by Jarrett Hoffman
Listening to a concert is like hugging: you can tell when someone is into it and when they aren’t. A performer might revel in a slow movement or delight in a fast one — or every now and then they might just go through the motions. Both ways of playing were on display Wednesday night, January 21 in Oberlin’s Kulas Recital Hall. As part of the school’s Chamber Music Intensive & Festival, Russian pianist Misha Namirovsky performed chamber works by Beethoven and Shostakovich with Oberlin faculty members, followed by Schubert’s Piano Sonata in c, D. 958.
Namirovsky’s Schubert started and ended brilliantly. The first movement’s opening chords and runs were athletic in power and grace — solid yet effortless. The last movement seemed his specialty, full of restless, nervous energy. But in between, his playing sounded muddy at times and lacked nuance in dynamics. The second movement felt cumbersome.
In the opening to Shostakovich’s Sonata for viola and piano, op. 147, you expect gentleness, the viola leading with light pizzicato, the piano offering a shadowy response. The pairing of Namirovsky and Michael Strauss, faculty violist and co-chair of the festival, took it to another level. Just picture that telltale omen of a curtain blowing gently in the wind: something spooky awaits. That was Strauss’s and Namirovsky’s opening, their sounds translucent and eerie to the max.
You only wished more of that whispery intensity had carried through to the rest of the performance. Strauss shone with his trademark vigor, the intensely psychological Shostakovich coming through pale and vengeful, like a clenched fist. But between those gripping highlights, the players too often stayed in a neutral middle ground.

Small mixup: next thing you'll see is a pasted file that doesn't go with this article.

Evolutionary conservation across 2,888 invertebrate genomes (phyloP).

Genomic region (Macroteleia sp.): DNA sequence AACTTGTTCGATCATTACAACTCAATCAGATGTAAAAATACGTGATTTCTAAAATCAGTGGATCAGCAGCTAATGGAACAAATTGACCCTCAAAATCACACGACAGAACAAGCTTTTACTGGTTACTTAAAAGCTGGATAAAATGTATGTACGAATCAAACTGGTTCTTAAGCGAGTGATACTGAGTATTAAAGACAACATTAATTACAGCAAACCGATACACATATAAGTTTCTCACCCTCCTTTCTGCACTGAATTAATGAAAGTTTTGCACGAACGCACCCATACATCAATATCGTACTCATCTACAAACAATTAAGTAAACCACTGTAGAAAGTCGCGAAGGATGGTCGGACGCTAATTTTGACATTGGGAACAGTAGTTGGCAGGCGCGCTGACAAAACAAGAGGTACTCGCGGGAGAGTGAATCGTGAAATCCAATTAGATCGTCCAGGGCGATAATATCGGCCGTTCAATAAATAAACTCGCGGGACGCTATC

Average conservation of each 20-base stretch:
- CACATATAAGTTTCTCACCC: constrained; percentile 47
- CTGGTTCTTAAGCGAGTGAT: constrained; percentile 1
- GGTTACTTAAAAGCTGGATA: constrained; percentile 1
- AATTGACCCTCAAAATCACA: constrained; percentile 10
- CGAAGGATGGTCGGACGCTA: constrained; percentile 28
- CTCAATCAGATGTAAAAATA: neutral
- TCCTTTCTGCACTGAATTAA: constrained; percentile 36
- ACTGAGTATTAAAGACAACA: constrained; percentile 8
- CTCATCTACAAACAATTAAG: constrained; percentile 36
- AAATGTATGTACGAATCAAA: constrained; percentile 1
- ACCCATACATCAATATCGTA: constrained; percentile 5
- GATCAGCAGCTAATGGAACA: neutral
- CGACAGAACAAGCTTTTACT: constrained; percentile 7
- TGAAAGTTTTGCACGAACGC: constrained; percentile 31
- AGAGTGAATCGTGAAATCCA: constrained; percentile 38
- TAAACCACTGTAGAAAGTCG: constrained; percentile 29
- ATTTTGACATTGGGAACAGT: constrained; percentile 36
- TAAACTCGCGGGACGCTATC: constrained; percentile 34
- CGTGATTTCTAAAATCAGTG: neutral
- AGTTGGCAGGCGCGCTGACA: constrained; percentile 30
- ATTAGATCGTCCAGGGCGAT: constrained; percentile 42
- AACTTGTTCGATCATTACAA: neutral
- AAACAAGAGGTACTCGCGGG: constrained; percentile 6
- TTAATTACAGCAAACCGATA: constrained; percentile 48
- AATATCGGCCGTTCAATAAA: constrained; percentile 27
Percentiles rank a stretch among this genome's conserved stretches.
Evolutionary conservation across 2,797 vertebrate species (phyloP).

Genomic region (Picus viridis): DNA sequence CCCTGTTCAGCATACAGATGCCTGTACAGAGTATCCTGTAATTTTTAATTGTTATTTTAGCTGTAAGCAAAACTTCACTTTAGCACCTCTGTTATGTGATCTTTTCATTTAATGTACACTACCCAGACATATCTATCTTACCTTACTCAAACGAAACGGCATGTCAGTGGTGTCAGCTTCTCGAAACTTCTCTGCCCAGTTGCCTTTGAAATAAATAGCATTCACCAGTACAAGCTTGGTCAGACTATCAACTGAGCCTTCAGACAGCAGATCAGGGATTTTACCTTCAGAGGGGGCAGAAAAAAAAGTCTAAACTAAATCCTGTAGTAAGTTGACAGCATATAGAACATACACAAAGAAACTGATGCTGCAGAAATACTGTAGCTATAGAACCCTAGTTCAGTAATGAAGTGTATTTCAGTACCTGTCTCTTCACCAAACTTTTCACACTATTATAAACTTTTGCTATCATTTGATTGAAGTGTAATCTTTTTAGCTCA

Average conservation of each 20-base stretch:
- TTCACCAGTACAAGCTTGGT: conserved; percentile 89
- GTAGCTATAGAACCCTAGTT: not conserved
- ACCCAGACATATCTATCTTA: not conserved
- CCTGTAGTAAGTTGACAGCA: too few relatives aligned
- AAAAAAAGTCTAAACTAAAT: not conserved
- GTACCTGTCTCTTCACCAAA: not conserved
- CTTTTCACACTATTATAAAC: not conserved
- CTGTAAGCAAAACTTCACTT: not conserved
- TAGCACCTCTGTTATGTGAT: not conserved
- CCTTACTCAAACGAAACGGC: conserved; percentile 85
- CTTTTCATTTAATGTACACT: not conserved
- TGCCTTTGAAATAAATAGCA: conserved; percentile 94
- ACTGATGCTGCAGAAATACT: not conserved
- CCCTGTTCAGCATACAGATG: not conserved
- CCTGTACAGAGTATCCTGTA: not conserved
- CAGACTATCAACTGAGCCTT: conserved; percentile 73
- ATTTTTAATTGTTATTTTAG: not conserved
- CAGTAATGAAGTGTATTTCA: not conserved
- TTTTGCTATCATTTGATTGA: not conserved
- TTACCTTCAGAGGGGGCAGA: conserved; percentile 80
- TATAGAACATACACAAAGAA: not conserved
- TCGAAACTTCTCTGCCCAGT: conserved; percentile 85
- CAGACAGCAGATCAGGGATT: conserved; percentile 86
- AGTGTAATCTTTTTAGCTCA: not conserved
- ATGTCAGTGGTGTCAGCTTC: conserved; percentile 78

In Beethoven’s 7 Variations on “Bei Männern, welche Liebe fühlen” for cello and piano, Namirovsky was smooth and precise, his upward runs like little waterfalls in reverse. Faculty cellist Amir Eldan was the star in the slow movement, his melody flowing beautifully, spiced with dynamic contrast. He might have employed more wit and mischief in the giddy final variation, which played more to Namirovsky’s strong suit of dashing playfulness.
Those same strengths carried through to the end of the concert. Namirovsky’s flying Schubert finale earned him an enthusiastic standing ovation and a remark of “get this man a drink” from the person next to me. A Rachmaninoff encore, Prelude No. 5 in G, op. 32, followed as parting gift.
Published on ClevelandClassical.com January 27, 2015.
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